We also recommend that editors and reviewers familiarize themselves with COPE’s Ethical Guidelines for Peer Reviewers.
Authorship and contributorship
Authorship is defined as the state or fact of being the writer of a book, article, or document, or the creator of a work of art.
If no other criteria is pre-estabilished, authorship can be based on the following:
Substantial contributions to the conception or design of the work; or the acquisition, analysis, or interpretation of data for the work; and
Drafting the work or engaging in critical revising for important intellectual content; and
Final approval of the work, intended for publishing; and
Accountability regarding all aspects of the work, including investigating and resolving any issues that may arise concerning the accuracy and/or integrity of the work, be it in its totality or partially.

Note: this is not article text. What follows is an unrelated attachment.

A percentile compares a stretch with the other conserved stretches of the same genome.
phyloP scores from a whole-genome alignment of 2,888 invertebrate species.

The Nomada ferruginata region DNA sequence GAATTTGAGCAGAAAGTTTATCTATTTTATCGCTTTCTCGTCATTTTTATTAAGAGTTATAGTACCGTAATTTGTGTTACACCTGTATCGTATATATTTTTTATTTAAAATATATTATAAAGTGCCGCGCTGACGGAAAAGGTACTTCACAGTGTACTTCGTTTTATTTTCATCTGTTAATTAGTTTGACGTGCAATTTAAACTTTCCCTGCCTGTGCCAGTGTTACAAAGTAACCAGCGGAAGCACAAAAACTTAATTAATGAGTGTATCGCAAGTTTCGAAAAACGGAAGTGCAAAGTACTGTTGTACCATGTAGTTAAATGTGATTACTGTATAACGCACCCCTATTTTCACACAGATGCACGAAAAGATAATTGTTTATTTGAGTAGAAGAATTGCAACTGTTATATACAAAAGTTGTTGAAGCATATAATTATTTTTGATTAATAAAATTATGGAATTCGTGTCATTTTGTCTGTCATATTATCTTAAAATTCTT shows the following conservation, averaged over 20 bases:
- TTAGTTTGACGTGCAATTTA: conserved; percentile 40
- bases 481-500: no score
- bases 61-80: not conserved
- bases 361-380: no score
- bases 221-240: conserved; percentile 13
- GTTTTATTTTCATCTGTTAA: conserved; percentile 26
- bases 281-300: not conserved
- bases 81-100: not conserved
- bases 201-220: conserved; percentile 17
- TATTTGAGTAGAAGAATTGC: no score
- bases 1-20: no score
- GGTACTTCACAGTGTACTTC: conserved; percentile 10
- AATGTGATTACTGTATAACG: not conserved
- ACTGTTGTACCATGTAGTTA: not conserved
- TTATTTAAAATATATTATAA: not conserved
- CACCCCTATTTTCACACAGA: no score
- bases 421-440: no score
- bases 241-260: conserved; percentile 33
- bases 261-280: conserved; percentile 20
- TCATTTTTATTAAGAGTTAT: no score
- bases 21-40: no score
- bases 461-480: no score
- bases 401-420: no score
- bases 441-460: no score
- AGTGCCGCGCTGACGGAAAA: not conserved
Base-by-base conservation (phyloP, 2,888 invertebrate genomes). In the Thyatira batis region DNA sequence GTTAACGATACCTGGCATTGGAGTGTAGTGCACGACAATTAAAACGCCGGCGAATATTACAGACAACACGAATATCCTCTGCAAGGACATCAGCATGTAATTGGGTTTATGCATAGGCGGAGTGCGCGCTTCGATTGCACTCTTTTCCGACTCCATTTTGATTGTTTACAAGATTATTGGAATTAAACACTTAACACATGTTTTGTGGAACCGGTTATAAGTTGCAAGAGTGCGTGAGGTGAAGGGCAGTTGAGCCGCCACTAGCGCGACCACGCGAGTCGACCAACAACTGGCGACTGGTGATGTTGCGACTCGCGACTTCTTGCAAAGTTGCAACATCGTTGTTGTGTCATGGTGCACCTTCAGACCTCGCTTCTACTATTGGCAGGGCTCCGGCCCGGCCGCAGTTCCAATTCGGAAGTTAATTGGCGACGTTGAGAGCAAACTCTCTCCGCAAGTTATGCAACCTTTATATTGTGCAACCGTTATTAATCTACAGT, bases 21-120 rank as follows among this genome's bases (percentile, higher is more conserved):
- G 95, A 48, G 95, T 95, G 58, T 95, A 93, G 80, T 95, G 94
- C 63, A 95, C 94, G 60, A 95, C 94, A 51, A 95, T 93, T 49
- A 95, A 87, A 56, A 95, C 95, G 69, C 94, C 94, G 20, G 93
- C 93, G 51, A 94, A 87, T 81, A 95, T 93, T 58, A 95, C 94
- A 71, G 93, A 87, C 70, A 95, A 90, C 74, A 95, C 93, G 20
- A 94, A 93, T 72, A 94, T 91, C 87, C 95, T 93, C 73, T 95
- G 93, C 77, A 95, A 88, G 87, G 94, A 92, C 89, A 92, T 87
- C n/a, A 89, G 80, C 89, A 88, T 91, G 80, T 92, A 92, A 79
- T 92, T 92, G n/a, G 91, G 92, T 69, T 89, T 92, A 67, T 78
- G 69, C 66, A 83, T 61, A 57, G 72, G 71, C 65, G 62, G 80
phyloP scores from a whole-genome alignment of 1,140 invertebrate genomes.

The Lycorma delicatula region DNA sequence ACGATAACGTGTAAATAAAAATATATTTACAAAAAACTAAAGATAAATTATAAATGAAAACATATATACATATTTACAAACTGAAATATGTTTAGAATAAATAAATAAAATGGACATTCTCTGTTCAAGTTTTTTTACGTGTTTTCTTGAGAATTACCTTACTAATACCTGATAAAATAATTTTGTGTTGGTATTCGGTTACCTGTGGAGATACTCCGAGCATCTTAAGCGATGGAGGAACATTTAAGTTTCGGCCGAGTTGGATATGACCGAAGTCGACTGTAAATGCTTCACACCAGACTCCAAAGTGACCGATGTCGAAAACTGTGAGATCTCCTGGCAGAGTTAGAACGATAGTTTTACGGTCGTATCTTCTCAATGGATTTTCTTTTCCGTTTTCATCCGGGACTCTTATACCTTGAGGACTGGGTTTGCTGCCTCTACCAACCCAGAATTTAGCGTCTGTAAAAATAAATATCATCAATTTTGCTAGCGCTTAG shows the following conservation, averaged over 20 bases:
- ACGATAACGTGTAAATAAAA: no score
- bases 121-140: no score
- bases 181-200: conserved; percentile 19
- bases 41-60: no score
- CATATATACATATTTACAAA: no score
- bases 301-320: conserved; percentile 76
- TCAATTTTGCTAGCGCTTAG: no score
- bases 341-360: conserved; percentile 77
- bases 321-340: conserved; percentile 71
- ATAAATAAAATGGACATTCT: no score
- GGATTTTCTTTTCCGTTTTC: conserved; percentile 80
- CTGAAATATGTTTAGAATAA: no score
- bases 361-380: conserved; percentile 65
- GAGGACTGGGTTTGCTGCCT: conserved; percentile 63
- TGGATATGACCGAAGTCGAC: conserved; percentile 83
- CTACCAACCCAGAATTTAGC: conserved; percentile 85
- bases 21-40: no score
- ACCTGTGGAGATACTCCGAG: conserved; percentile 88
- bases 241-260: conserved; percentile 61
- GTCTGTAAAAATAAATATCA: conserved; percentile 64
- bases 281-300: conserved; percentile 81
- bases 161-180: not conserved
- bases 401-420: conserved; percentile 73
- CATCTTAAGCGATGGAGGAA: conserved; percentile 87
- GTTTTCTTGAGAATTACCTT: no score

Unless previously stated otherwise, the corresponding author acts as the main author and has the authority to act on behalf of the other authors. This individual is primary responsible for any necessary communication with the journal during all phases of the publishing process (submission, peer review, copy editing, production) and should be available to answer/solve any inquiries that may rise during this process.
It is also of vital importance that authors are aware that they should be able to identify which co-authors are responsible for which parts of the work and should be confident in the integrity of these parts.
While these four criteria serve as a basis to confer authorship, all contributors to the work that don’t fulfil these (like proofreaders, language editors, advisors, etc...) should still be properly acknowledged, be it individually or as group and their roles specified.